Thaijiquan, or Thai Chi as it is more commonly know, is a martial art revered for both its defense training and health benefits. People practice Thai Chi for traditional and modern reasons, but many choose it as an exercise programme that offers peace of mind.
The art combines deep breathing with soft movements and has previously been shown to improve immune system response. Previous studies have also shown that Thai Chi improves cardiovascular and respiratory function, while also reducing stress. It now looks as though Thai Chi could have a positive effect for those suffering from diabetes.
Researchers from the Chungnam National University, College of Nursing, in South Korea have been studying the effects of Thai Chi on certain measures linked with type 2 diabetes, such as neuropathy scores, glucose control and balance.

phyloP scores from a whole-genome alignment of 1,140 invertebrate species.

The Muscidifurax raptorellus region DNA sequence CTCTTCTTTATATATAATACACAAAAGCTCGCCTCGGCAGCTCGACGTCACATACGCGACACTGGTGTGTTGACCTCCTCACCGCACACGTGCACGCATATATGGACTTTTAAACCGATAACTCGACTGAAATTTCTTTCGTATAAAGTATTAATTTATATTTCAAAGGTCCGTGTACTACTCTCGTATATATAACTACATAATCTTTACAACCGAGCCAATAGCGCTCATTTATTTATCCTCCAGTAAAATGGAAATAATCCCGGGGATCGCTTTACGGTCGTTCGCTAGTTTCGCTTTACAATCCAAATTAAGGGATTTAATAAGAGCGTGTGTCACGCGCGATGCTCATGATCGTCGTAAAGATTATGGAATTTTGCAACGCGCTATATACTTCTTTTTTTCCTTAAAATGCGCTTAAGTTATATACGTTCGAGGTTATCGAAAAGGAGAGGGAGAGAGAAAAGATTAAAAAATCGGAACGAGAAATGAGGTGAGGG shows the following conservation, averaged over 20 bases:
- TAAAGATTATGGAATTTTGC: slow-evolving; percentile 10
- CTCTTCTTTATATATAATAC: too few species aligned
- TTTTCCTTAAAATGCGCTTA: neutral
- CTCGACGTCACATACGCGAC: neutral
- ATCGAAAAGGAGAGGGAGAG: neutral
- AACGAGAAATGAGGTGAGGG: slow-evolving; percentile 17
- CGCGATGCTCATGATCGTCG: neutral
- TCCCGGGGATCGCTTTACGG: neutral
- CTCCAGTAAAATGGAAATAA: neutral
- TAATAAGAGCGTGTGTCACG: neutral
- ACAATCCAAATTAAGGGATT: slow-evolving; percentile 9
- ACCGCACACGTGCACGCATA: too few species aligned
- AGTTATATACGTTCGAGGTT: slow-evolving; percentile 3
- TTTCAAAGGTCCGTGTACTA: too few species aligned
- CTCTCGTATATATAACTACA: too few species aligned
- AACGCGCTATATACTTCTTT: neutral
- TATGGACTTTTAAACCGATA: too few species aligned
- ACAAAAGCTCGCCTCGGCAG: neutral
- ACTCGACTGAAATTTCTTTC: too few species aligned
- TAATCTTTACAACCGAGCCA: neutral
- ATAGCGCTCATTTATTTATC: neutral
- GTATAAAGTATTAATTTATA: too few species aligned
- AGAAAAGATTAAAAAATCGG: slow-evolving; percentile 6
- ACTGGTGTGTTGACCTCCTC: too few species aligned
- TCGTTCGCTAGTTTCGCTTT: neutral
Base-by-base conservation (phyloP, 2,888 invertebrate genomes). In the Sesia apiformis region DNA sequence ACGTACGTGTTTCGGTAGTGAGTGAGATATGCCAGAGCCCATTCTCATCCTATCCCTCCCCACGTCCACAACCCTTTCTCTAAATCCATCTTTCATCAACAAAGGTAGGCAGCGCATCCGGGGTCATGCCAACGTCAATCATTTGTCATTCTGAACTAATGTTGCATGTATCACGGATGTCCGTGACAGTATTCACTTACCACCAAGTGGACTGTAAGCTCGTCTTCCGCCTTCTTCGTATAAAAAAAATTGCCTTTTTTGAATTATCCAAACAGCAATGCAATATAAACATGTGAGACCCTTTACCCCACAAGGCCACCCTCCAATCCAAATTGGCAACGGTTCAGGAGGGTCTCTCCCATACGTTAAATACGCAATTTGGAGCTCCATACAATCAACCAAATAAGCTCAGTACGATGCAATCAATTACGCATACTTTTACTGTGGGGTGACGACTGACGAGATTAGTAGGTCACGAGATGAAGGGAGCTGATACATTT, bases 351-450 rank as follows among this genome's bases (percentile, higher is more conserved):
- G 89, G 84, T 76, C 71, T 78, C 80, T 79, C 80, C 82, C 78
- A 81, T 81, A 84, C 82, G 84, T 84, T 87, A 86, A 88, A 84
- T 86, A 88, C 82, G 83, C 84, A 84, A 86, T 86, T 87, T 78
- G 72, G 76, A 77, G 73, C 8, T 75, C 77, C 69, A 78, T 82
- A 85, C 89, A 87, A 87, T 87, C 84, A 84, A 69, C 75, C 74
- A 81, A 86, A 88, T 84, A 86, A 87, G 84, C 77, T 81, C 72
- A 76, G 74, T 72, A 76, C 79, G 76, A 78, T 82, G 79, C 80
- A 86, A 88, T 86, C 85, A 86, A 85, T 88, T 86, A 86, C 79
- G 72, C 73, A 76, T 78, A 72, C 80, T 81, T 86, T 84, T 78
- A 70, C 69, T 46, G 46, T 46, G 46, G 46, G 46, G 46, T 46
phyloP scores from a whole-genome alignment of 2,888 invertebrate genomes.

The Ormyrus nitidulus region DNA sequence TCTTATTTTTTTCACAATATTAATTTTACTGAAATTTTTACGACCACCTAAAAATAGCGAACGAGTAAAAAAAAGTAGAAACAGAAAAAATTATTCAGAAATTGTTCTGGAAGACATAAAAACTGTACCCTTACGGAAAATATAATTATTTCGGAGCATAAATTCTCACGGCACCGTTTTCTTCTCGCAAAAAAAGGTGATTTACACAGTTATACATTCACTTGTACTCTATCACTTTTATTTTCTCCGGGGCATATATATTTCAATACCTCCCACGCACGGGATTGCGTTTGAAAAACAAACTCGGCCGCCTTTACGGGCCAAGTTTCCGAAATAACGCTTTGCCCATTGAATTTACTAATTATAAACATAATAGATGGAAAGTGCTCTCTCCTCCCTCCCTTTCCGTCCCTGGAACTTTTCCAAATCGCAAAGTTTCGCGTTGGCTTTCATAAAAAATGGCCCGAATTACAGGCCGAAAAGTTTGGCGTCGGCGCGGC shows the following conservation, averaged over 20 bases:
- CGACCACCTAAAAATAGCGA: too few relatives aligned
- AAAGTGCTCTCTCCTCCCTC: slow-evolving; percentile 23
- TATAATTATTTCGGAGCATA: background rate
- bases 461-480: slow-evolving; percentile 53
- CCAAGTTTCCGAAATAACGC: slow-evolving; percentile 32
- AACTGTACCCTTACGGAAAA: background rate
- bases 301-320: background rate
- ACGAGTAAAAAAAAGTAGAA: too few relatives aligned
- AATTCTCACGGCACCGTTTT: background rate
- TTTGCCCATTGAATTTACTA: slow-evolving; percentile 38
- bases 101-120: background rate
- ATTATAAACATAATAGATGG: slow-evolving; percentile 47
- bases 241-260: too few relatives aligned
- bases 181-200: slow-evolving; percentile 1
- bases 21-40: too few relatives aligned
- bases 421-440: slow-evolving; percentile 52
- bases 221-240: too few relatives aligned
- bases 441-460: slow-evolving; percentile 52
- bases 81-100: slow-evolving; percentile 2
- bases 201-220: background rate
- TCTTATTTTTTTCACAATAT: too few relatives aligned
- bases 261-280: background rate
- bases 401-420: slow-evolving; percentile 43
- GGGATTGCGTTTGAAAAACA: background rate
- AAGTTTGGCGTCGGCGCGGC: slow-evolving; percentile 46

The study focused on 59 diabetic patients with neuropathy and put them through a typical ‘Thai Chi for Diabetes’ programme. This required two one-hour sessions of Thai Chi a week, for 12 weeks.
The journal of Alternative and Complementary Medicine published the results, which showed that the Thai Chi group performed better than the control group with regards to total symptom scores, balance, glucose control and quality of life.
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